A large circa 1881 Bosqui lithograph of an important San Francisco architectural landmark.

Holbrook Merrill & Stetson, Stoves, Metals Etc. Cor. of Market & Beale Sts. San Francisco.


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SKU: NL-01501 Category: Tag:
Cartographer(s): Bosqui Eng. Co.
Date: ca. 1878
Place: San Francisco
Dimensions: 44 x 58 cm (17 x 23 in)
Condition Rating: Fair


This is a rare c. 1881 view of the Holbrook, Merrill & Stetson office building at the corner of Market St. and Beale St. in downtown San Francisco. The building was constructed in 1871 and was among the more prominent buildings in San Francisco prior to the 1906 earthquake and fire. Today, the location is near the westernmost street entrance to the Embarcadero BART Station.

The view shows a bustling city scene with pedestrians, carriages, and a ‘horsecar,’ horse-drawn cars traveling along steel rails. Though they continued to be used into the early 20th century, horsecars (and steam-powered urban railways) were eclipsed by cable cars soon after this print’s publication. In 1882, Leland Stanford and Associates purchased the Market Street Railway and the following year opened the first cable car line on Market Street. 

James B. Stetson founded the most successful hardware and metal wares company in San Francisco’s early decades. In 1878, his company merged with a competitor to form Holbrook Merrill & Stetson. Although their building did not survive the 1906 earthquake and fire, the company continued to operate into the 1950s.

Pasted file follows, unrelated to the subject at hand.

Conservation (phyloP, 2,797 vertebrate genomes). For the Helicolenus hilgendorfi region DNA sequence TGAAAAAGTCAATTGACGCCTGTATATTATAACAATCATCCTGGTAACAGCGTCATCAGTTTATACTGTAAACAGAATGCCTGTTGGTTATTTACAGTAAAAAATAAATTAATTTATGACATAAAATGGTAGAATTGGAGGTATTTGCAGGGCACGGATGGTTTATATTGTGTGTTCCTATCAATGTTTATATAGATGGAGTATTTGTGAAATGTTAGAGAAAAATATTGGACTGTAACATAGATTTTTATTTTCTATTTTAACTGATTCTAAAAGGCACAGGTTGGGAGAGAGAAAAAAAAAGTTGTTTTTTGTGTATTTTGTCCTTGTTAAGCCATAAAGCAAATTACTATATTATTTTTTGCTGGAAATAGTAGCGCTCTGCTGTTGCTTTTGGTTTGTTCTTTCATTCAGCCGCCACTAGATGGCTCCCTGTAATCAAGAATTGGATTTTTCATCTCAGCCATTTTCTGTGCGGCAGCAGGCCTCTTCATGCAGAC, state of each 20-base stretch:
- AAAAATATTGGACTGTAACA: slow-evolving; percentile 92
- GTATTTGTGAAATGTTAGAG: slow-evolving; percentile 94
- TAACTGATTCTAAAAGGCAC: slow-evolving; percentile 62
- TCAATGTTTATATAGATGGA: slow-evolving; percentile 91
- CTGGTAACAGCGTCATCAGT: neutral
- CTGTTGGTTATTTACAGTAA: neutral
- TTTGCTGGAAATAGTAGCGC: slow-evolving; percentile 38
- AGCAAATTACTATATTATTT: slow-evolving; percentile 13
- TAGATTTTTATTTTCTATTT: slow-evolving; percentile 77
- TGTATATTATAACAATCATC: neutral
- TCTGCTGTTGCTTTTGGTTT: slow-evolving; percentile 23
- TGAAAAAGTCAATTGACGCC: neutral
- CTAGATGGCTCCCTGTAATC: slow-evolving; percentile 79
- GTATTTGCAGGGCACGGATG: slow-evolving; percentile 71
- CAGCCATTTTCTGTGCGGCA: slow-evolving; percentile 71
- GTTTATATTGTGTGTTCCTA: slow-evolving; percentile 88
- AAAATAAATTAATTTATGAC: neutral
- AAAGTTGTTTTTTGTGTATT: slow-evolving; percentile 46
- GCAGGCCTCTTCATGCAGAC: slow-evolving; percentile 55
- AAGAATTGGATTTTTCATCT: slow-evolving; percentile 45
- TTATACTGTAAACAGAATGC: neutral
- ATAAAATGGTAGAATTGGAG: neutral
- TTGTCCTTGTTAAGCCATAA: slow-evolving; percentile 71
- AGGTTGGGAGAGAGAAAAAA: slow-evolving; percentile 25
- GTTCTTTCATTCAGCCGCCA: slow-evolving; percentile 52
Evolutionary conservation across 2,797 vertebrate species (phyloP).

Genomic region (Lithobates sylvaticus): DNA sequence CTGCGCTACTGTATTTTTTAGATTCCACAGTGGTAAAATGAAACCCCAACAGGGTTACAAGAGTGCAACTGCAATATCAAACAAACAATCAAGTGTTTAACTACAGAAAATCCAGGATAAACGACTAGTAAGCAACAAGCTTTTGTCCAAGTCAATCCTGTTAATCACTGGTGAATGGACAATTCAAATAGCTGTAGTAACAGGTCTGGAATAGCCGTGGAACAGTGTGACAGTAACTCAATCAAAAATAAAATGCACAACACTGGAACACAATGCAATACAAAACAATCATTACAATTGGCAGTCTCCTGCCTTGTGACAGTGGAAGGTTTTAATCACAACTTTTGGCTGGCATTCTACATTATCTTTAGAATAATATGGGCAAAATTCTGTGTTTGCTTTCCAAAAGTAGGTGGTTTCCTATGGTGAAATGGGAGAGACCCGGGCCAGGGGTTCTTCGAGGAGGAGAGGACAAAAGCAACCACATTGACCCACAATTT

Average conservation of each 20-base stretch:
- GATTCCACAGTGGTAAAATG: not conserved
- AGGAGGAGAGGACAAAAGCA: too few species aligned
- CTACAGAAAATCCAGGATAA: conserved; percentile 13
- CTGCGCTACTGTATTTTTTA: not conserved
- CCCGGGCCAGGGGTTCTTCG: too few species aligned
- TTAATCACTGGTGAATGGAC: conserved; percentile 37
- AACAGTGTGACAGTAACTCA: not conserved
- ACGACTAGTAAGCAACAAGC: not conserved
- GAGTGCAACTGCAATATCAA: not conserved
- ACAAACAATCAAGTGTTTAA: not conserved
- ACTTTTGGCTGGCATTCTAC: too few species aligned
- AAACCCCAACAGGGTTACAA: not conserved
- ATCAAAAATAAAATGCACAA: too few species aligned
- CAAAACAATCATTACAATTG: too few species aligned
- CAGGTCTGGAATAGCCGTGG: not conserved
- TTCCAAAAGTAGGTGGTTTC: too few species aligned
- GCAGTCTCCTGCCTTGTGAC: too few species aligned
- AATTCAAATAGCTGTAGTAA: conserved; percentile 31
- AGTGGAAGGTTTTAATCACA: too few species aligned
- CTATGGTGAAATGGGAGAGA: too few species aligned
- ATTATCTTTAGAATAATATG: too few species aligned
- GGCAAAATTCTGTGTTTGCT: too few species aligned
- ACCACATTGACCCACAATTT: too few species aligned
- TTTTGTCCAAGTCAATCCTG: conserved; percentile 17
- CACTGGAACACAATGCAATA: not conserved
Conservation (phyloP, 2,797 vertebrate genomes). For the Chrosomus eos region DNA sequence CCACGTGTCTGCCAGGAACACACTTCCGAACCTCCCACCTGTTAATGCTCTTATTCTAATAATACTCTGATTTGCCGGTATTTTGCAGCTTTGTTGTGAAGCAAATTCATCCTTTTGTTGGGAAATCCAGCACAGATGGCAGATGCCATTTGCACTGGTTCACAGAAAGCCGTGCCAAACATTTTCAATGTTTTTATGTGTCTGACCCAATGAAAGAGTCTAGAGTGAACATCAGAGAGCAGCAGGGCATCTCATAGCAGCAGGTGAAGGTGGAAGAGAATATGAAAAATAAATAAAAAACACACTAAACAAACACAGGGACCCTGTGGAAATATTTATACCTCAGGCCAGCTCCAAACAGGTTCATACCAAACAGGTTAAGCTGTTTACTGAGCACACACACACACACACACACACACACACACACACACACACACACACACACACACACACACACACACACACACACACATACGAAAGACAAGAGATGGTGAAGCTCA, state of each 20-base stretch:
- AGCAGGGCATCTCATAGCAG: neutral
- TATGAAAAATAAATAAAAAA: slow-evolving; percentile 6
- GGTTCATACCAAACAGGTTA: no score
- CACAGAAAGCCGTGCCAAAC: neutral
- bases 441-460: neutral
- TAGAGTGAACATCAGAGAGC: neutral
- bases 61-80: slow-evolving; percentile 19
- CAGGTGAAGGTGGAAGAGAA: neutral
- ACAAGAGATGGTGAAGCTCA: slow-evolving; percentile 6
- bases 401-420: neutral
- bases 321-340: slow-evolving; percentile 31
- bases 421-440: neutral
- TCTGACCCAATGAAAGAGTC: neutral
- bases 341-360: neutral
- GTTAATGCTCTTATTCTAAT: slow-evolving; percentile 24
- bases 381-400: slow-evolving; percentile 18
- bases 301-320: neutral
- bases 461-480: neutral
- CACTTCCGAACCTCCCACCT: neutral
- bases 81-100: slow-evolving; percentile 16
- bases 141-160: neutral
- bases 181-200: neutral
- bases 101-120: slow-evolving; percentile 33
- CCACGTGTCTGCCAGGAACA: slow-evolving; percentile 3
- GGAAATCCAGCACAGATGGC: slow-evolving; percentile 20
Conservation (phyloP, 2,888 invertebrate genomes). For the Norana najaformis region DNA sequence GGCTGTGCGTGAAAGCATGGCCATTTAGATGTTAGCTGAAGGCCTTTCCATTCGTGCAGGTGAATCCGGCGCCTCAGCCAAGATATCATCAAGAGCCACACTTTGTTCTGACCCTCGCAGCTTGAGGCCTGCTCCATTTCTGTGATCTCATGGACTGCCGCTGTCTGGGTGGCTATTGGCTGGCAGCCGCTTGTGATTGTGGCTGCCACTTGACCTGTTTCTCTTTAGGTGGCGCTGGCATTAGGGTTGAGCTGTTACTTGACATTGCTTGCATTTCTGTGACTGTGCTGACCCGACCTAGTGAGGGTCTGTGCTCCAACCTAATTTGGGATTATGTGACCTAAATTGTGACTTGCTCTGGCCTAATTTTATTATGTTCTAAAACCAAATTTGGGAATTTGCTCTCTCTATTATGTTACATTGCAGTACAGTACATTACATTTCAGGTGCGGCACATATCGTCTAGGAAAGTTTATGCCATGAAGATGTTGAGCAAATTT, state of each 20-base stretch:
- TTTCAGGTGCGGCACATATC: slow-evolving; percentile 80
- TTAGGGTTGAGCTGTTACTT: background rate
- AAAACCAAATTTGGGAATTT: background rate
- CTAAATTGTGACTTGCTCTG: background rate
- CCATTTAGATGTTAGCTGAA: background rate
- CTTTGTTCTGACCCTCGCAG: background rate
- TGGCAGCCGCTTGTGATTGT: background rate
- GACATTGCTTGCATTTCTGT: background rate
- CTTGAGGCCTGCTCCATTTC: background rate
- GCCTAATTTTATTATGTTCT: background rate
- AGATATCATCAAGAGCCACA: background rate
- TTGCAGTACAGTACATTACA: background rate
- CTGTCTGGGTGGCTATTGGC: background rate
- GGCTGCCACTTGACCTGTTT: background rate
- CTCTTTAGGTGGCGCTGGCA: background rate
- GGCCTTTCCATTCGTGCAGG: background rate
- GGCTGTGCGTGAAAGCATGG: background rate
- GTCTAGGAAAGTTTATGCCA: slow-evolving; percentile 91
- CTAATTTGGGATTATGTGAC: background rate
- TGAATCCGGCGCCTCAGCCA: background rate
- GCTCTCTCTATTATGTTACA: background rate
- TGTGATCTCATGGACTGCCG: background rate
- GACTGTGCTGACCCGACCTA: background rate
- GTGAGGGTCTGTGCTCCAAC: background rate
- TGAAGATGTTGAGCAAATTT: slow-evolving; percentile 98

This view was drawn by an artist only named as ‘W.H.’ and lithographed by Edward Bosqui & Co. The only other known examples are held by the State Library of California and the University of California Berkeley.


Bosqui Eng. Co.

Edward Bosqui (1832–1917) was a Canadian artist and engraver born in Montreal. In 1850, he emigrated to California, eventually settling in San Francisco, where he became a well-known patron of the arts.

Little is known about Bosqui’s early life and training, but in 1863 he founded the Bosqui Engraving and Printing Company in San Francisco. Being a boom town, his firm did well in the beginning, living off the ample advertising opportunities that San Francisco and California presented. During this period of commercial success, Bosqui also dedicated himself to promoting culture – in particular, the arts. He was, among other things, a founding member of the San Francisco Art Association, which later would become the San Francisco Art Institute and which still exists today as the city’s Museum of Modern Art.

Bosqui’s success was not to last, though. In 1893, during one of the great conflagrations in early San Francisco (probably the Thomas Dye Works fire on August 9th), the Bosqui Engraving and Printing Company burnt to the ground. Four years later, another fire within the city destroyed his home.

Condition Description

Margin replacements in top of sheet to image edge and slightly into the image top right corner. Several skillfully repaired tears, backed on Japan. A good impression of this rare advertising broadside.